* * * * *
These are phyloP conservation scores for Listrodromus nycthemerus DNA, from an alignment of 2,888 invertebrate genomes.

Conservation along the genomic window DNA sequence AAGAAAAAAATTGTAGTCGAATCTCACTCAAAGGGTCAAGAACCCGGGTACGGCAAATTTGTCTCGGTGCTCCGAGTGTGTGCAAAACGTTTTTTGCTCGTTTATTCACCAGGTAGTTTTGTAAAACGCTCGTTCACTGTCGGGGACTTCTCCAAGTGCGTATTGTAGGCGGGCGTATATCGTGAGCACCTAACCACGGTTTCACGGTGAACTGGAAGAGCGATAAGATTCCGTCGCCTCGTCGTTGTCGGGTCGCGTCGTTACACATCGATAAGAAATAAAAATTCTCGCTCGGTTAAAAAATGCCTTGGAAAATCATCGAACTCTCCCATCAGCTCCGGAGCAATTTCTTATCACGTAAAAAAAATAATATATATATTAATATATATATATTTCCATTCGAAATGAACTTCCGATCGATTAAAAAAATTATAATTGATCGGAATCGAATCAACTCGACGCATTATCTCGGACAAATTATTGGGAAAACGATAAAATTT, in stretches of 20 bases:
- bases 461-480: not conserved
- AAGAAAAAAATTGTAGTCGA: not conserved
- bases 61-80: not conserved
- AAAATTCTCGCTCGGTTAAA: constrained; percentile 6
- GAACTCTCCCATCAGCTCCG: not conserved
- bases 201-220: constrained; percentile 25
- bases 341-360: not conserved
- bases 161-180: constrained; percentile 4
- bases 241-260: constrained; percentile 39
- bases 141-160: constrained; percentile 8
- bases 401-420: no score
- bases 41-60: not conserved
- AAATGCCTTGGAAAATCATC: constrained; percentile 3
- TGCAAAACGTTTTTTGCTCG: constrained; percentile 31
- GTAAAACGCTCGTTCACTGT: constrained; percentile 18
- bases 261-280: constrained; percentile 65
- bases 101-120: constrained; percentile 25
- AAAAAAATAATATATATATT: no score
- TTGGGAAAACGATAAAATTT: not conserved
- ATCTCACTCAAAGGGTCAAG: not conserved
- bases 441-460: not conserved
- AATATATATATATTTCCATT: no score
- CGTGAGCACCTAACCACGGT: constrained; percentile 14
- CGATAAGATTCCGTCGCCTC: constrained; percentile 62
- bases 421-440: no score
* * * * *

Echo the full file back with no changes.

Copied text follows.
These are phyloP conservation scores for Listrodromus nycthemerus DNA, from an alignment of 2,888 invertebrate genomes.

Conservation along the genomic window DNA sequence AAGAAAAAAATTGTAGTCGAATCTCACTCAAAGGGTCAAGAACCCGGGTACGGCAAATTTGTCTCGGTGCTCCGAGTGTGTGCAAAACGTTTTTTGCTCGTTTATTCACCAGGTAGTTTTGTAAAACGCTCGTTCACTGTCGGGGACTTCTCCAAGTGCGTATTGTAGGCGGGCGTATATCGTGAGCACCTAACCACGGTTTCACGGTGAACTGGAAGAGCGATAAGATTCCGTCGCCTCGTCGTTGTCGGGTCGCGTCGTTACACATCGATAAGAAATAAAAATTCTCGCTCGGTTAAAAAATGCCTTGGAAAATCATCGAACTCTCCCATCAGCTCCGGAGCAATTTCTTATCACGTAAAAAAAATAATATATATATTAATATATATATATTTCCATTCGAAATGAACTTCCGATCGATTAAAAAAATTATAATTGATCGGAATCGAATCAACTCGACGCATTATCTCGGACAAATTATTGGGAAAACGATAAAATTT, in stretches of 20 bases:
- bases 461-480: not conserved
- AAGAAAAAAATTGTAGTCGA: not conserved
- bases 61-80: not conserved
- AAAATTCTCGCTCGGTTAAA: constrained; percentile 6
- GAACTCTCCCATCAGCTCCG: not conserved
- bases 201-220: constrained; percentile 25
- bases 341-360: not conserved
- bases 161-180: constrained; percentile 4
- bases 241-260: constrained; percentile 39
- bases 141-160: constrained; percentile 8
- bases 401-420: no score
- bases 41-60: not conserved
- AAATGCCTTGGAAAATCATC: constrained; percentile 3
- TGCAAAACGTTTTTTGCTCG: constrained; percentile 31
- GTAAAACGCTCGTTCACTGT: constrained; percentile 18
- bases 261-280: constrained; percentile 65
- bases 101-120: constrained; percentile 25
- AAAAAAATAATATATATATT: no score
- TTGGGAAAACGATAAAATTT: not conserved
- ATCTCACTCAAAGGGTCAAG: not conserved
- bases 441-460: not conserved
- AATATATATATATTTCCATT: no score
- CGTGAGCACCTAACCACGGT: constrained; percentile 14
- CGATAAGATTCCGTCGCCTC: constrained; percentile 62
- bases 421-440: no score